By Tim Clancy, for Let’s Talk Plants! September 2023.
Coppice - The Woodland Husbandry Technique Also Called Resprout Silviculture
Most of us are familiar with using trees for various human functions. They are the biggest organisms on earth. In their most popular situations trees are used to decorate our surroundings, be it our parks, cities or even our own properties. Then of course there are all sorts of other uses from the obvious telephone poles to the not so obvious X, Y or Z.
Not so long ago an interesting treatment of trees was to “coppice” with the end product being used for various important purposes. Some of those are firewood, feed for livestock, fences, etc.
Coppicing terms include; Stool–stumps (According to Disease In Plants, by H. Marshall Ward, “When a tree is felled, the stump may, if the section is close to the ground and kept moist, begin to form a thick rim-like callus round the wood…”), copse (which is a grove of coppiced trees) and the tool used to harvest our crop is referred to as a “billhook.”
Coppicing is not another form of pollarding even though the two are similar in how they are carried out. Pollarding typically takes place on a main stem a few feet or more off the ground while coppice is based on stumps and regrowth from same.
Over the years I have watched unintended coppice at work mostly in commercial settings where a company will year after year remove stump sprouts while leaving the stump. I suppose if it were for aesthetic reasons it would be fine but I don’t get that feeling. Of course, removing the stump is a one-time fee so why do that when you can charge to remove “stump sprouts” annually?
Not long ago Cal Trans pruned some Tipu trees to ground level near where I live. I was baffled by this as I could see no reason for removal. They left the stumps. The stumps promptly started to regrow and much to my delight looked very much like long managed coppice trees. Then not long after that, since they are not being “managed” as coppice, they started to grow back into the trees that were removed. I’ll be watching.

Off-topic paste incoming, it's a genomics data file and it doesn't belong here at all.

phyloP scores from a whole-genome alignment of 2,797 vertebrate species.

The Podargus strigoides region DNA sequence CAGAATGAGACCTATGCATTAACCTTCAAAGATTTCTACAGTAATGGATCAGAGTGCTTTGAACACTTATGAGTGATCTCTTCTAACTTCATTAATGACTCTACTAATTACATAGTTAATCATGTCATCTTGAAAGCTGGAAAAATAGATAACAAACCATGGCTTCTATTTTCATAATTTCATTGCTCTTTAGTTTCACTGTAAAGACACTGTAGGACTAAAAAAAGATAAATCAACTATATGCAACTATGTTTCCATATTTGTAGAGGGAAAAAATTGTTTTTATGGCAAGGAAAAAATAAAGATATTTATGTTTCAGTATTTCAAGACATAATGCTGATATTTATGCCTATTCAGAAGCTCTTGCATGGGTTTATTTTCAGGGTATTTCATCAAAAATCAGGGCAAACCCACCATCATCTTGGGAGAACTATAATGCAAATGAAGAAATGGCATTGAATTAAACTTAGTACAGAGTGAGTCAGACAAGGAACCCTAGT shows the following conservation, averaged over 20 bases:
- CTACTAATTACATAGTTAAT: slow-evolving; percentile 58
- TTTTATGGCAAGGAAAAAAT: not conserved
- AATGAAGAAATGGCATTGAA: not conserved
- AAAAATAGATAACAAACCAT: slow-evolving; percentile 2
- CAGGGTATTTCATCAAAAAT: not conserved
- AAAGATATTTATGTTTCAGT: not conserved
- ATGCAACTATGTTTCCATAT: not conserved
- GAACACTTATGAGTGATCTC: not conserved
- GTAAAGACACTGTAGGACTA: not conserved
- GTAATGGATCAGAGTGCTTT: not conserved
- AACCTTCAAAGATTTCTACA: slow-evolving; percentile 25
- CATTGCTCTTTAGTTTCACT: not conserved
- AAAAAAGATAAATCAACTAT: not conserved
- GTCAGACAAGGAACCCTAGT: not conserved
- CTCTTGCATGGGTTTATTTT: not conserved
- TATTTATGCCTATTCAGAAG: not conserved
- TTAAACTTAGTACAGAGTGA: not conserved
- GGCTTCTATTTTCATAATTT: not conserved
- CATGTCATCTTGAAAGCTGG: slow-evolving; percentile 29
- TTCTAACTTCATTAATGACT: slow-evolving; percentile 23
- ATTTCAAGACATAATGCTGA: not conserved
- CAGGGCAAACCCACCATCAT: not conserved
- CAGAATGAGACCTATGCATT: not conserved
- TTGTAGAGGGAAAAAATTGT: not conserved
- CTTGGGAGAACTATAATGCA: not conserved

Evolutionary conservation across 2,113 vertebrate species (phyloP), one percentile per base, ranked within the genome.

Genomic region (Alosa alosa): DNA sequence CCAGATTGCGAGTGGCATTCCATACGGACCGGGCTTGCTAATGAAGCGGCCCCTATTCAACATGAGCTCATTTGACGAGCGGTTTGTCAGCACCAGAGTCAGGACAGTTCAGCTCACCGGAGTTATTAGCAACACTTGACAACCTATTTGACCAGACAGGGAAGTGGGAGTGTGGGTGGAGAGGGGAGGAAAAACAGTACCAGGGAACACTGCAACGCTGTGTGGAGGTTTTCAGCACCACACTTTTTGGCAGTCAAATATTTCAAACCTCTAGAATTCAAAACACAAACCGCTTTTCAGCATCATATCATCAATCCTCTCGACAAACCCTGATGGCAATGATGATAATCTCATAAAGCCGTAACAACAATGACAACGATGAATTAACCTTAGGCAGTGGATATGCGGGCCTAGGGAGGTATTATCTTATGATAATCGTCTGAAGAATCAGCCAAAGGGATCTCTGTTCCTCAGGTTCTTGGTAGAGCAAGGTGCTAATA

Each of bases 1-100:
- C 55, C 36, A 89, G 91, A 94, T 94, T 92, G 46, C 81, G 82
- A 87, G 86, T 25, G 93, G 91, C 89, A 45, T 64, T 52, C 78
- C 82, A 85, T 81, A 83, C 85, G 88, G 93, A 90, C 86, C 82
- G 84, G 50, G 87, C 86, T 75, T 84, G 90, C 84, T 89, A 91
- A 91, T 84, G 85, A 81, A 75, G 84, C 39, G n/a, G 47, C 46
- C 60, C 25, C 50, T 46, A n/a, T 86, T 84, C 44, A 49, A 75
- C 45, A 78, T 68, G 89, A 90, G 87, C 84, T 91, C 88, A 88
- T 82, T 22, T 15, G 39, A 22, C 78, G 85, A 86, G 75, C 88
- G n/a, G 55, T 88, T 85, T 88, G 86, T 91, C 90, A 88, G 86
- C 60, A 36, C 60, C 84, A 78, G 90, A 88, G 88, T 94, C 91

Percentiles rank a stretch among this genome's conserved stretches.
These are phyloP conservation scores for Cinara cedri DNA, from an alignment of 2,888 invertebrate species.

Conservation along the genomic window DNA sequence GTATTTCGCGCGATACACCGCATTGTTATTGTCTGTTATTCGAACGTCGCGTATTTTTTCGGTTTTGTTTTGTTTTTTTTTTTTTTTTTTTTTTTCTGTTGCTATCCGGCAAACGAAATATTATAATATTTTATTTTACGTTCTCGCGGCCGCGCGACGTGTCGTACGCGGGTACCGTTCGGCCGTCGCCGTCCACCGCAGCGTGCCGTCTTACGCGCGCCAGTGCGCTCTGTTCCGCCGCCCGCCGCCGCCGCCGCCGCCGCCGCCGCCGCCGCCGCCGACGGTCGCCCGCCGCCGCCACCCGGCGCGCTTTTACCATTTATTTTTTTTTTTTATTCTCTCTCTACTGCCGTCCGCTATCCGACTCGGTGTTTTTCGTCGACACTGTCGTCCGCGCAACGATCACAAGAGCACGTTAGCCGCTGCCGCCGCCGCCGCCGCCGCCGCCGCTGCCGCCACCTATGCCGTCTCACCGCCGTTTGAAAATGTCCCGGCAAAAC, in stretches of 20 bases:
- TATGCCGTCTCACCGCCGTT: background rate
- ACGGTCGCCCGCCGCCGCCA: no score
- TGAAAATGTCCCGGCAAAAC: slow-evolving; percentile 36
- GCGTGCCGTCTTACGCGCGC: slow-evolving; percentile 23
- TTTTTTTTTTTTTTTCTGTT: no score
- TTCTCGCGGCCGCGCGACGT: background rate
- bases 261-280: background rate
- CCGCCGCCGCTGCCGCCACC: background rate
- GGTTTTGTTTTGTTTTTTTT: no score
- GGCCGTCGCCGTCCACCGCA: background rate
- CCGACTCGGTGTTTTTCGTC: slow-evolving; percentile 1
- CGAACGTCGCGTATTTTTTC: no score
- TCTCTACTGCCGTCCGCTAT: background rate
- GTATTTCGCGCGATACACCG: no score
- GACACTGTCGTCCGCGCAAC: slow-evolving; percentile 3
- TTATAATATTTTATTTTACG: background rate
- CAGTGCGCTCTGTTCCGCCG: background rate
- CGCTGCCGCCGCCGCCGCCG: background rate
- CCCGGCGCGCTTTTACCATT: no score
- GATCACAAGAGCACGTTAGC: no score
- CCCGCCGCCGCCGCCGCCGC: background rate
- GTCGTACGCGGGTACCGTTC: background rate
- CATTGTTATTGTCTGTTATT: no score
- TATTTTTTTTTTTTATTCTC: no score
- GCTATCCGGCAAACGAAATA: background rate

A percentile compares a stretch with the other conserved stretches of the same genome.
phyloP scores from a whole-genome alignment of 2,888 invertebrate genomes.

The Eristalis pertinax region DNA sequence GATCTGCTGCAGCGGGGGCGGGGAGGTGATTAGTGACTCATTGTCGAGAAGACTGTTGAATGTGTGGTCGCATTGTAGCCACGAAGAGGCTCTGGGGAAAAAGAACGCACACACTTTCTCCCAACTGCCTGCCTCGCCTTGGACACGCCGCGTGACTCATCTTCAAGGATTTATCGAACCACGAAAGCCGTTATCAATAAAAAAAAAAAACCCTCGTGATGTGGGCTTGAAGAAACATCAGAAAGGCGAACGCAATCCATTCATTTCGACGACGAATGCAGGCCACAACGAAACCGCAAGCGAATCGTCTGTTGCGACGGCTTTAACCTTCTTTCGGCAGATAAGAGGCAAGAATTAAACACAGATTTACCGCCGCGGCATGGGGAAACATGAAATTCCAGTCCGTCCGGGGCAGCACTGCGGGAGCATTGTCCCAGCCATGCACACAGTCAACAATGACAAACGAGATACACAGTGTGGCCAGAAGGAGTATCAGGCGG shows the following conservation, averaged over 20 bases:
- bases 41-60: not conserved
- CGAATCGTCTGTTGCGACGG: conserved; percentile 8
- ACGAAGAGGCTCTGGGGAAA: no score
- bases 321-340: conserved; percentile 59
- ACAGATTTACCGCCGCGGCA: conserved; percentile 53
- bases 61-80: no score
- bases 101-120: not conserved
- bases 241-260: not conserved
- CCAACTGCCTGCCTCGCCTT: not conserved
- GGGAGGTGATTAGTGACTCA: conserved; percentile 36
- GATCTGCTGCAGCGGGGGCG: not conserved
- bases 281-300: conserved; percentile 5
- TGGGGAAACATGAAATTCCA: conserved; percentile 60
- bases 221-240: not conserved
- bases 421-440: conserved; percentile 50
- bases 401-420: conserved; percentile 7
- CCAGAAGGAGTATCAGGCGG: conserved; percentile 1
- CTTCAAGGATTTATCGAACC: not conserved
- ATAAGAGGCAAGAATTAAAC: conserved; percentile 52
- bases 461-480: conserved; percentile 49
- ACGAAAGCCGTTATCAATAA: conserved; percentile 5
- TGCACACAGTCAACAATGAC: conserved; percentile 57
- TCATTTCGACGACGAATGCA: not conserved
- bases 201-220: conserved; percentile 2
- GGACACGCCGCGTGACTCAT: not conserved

While we don’t have much use for coppice products nowadays, in the past Native Americans in California and elsewhere had many ingenious uses for coppice wood. Some of these were to make arrows for hunting, traps, games, instruments and utensils.
Several species proved popular for coppice such as willows, alders, serviceberry and many others. Seventy-eight different species from 36 different families were used in basketry in California.
A Western Mono cradleboard required between 500 and 700 straight sourberry sticks to construct and a large basket as many as 1,200. Clearly coppice management was a sophisticated process requiring an understating of how trees grow when treated in certain ways.
Coppicing is also called “resprout silviculture” and it is practiced in many European countries to this day. France, Italy, Bulgaria and Greece all have more than one million hectares in coppice cultivation as of this writing.
Coppicing still has its place as farmers grow feed and fuel, basket makers create their own supply of raw material, nursery growers produce products for the cut flower trade, researchers looking for all sorts of answers to all sorts of questions.
I for one would like to see a coppice demonstration garden somewhere in San Diego. This would be a great way to learn about trees and some of their uses.